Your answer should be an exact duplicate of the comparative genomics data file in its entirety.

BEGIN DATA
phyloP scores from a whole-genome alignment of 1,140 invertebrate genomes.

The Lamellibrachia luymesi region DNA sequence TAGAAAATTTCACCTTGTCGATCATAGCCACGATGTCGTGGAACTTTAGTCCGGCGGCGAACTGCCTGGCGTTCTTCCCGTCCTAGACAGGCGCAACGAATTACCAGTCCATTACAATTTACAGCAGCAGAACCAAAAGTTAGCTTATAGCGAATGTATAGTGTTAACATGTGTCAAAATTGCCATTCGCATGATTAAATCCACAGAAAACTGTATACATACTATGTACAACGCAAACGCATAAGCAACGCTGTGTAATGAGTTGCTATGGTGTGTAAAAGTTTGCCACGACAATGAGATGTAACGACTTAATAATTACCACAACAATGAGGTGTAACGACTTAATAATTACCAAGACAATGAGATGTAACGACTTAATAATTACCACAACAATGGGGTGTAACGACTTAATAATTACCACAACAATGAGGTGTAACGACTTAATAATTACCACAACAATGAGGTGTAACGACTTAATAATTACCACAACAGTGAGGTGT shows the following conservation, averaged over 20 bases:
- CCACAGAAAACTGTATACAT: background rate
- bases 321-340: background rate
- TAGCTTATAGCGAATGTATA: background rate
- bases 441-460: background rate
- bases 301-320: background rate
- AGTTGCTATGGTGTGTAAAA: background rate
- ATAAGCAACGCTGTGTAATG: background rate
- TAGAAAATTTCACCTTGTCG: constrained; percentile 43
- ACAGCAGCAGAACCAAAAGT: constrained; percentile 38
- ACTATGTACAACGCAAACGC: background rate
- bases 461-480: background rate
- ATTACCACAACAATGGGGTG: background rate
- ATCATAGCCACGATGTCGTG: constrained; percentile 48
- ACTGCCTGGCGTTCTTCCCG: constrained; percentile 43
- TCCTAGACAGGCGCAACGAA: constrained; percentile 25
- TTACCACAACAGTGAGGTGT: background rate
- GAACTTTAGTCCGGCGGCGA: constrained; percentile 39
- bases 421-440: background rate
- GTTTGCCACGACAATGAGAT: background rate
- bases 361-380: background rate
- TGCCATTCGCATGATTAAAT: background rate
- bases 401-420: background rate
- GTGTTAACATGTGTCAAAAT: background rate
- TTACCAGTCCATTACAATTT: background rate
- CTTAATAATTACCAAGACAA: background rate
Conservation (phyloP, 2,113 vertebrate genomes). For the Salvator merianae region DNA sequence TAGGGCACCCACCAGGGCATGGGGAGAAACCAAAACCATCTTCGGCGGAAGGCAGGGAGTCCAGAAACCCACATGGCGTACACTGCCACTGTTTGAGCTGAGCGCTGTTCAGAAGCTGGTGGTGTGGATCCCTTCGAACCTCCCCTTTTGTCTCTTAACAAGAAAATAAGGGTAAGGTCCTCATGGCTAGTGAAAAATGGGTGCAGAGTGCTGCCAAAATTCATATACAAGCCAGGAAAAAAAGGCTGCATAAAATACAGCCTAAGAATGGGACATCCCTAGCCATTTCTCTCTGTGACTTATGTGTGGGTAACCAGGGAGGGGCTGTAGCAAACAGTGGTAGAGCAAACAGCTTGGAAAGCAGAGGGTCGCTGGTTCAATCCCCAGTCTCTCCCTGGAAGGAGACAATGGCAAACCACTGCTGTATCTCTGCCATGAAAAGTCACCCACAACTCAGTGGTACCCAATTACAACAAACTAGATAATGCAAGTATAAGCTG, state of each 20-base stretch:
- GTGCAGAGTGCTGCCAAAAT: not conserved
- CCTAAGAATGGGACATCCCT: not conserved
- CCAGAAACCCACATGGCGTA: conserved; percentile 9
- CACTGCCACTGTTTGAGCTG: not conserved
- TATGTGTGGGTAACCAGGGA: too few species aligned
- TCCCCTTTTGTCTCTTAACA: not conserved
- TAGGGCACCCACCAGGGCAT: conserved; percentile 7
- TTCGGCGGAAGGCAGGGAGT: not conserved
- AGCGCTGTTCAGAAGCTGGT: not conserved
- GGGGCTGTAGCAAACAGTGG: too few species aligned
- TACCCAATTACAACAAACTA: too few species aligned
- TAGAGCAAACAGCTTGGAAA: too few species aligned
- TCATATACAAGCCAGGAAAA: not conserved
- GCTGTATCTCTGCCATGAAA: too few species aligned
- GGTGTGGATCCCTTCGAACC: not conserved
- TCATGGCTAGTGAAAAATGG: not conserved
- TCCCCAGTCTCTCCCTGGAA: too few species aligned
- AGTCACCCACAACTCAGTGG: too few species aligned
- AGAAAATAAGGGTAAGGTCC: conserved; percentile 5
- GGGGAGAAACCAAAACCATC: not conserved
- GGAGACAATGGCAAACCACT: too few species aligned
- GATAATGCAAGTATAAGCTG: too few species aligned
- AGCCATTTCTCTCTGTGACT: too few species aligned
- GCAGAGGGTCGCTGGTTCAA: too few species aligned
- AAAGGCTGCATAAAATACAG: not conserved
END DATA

phyloP scores from a whole-genome alignment of 1,140 invertebrate genomes.

The Lamellibrachia luymesi region DNA sequence TAGAAAATTTCACCTTGTCGATCATAGCCACGATGTCGTGGAACTTTAGTCCGGCGGCGAACTGCCTGGCGTTCTTCCCGTCCTAGACAGGCGCAACGAATTACCAGTCCATTACAATTTACAGCAGCAGAACCAAAAGTTAGCTTATAGCGAATGTATAGTGTTAACATGTGTCAAAATTGCCATTCGCATGATTAAATCCACAGAAAACTGTATACATACTATGTACAACGCAAACGCATAAGCAACGCTGTGTAATGAGTTGCTATGGTGTGTAAAAGTTTGCCACGACAATGAGATGTAACGACTTAATAATTACCACAACAATGAGGTGTAACGACTTAATAATTACCAAGACAATGAGATGTAACGACTTAATAATTACCACAACAATGGGGTGTAACGACTTAATAATTACCACAACAATGAGGTGTAACGACTTAATAATTACCACAACAATGAGGTGTAACGACTTAATAATTACCACAACAGTGAGGTGT shows the following conservation, averaged over 20 bases:
- CCACAGAAAACTGTATACAT: background rate
- bases 321-340: background rate
- TAGCTTATAGCGAATGTATA: background rate
- bases 441-460: background rate
- bases 301-320: background rate
- AGTTGCTATGGTGTGTAAAA: background rate
- ATAAGCAACGCTGTGTAATG: background rate
- TAGAAAATTTCACCTTGTCG: constrained; percentile 43
- ACAGCAGCAGAACCAAAAGT: constrained; percentile 38
- ACTATGTACAACGCAAACGC: background rate
- bases 461-480: background rate
- ATTACCACAACAATGGGGTG: background rate
- ATCATAGCCACGATGTCGTG: constrained; percentile 48
- ACTGCCTGGCGTTCTTCCCG: constrained; percentile 43
- TCCTAGACAGGCGCAACGAA: constrained; percentile 25
- TTACCACAACAGTGAGGTGT: background rate
- GAACTTTAGTCCGGCGGCGA: constrained; percentile 39
- bases 421-440: background rate
- GTTTGCCACGACAATGAGAT: background rate
- bases 361-380: background rate
- TGCCATTCGCATGATTAAAT: background rate
- bases 401-420: background rate
- GTGTTAACATGTGTCAAAAT: background rate
- TTACCAGTCCATTACAATTT: background rate
- CTTAATAATTACCAAGACAA: background rate
Conservation (phyloP, 2,113 vertebrate genomes). For the Salvator merianae region DNA sequence TAGGGCACCCACCAGGGCATGGGGAGAAACCAAAACCATCTTCGGCGGAAGGCAGGGAGTCCAGAAACCCACATGGCGTACACTGCCACTGTTTGAGCTGAGCGCTGTTCAGAAGCTGGTGGTGTGGATCCCTTCGAACCTCCCCTTTTGTCTCTTAACAAGAAAATAAGGGTAAGGTCCTCATGGCTAGTGAAAAATGGGTGCAGAGTGCTGCCAAAATTCATATACAAGCCAGGAAAAAAAGGCTGCATAAAATACAGCCTAAGAATGGGACATCCCTAGCCATTTCTCTCTGTGACTTATGTGTGGGTAACCAGGGAGGGGCTGTAGCAAACAGTGGTAGAGCAAACAGCTTGGAAAGCAGAGGGTCGCTGGTTCAATCCCCAGTCTCTCCCTGGAAGGAGACAATGGCAAACCACTGCTGTATCTCTGCCATGAAAAGTCACCCACAACTCAGTGGTACCCAATTACAACAAACTAGATAATGCAAGTATAAGCTG, state of each 20-base stretch:
- GTGCAGAGTGCTGCCAAAAT: not conserved
- CCTAAGAATGGGACATCCCT: not conserved
- CCAGAAACCCACATGGCGTA: conserved; percentile 9
- CACTGCCACTGTTTGAGCTG: not conserved
- TATGTGTGGGTAACCAGGGA: too few species aligned
- TCCCCTTTTGTCTCTTAACA: not conserved
- TAGGGCACCCACCAGGGCAT: conserved; percentile 7
- TTCGGCGGAAGGCAGGGAGT: not conserved
- AGCGCTGTTCAGAAGCTGGT: not conserved
- GGGGCTGTAGCAAACAGTGG: too few species aligned
- TACCCAATTACAACAAACTA: too few species aligned
- TAGAGCAAACAGCTTGGAAA: too few species aligned
- TCATATACAAGCCAGGAAAA: not conserved
- GCTGTATCTCTGCCATGAAA: too few species aligned
- GGTGTGGATCCCTTCGAACC: not conserved
- TCATGGCTAGTGAAAAATGG: not conserved
- TCCCCAGTCTCTCCCTGGAA: too few species aligned
- AGTCACCCACAACTCAGTGG: too few species aligned
- AGAAAATAAGGGTAAGGTCC: conserved; percentile 5
- GGGGAGAAACCAAAACCATC: not conserved
- GGAGACAATGGCAAACCACT: too few species aligned
- GATAATGCAAGTATAAGCTG: too few species aligned
- AGCCATTTCTCTCTGTGACT: too few species aligned
- GCAGAGGGTCGCTGGTTCAA: too few species aligned
- AAAGGCTGCATAAAATACAG: not conserved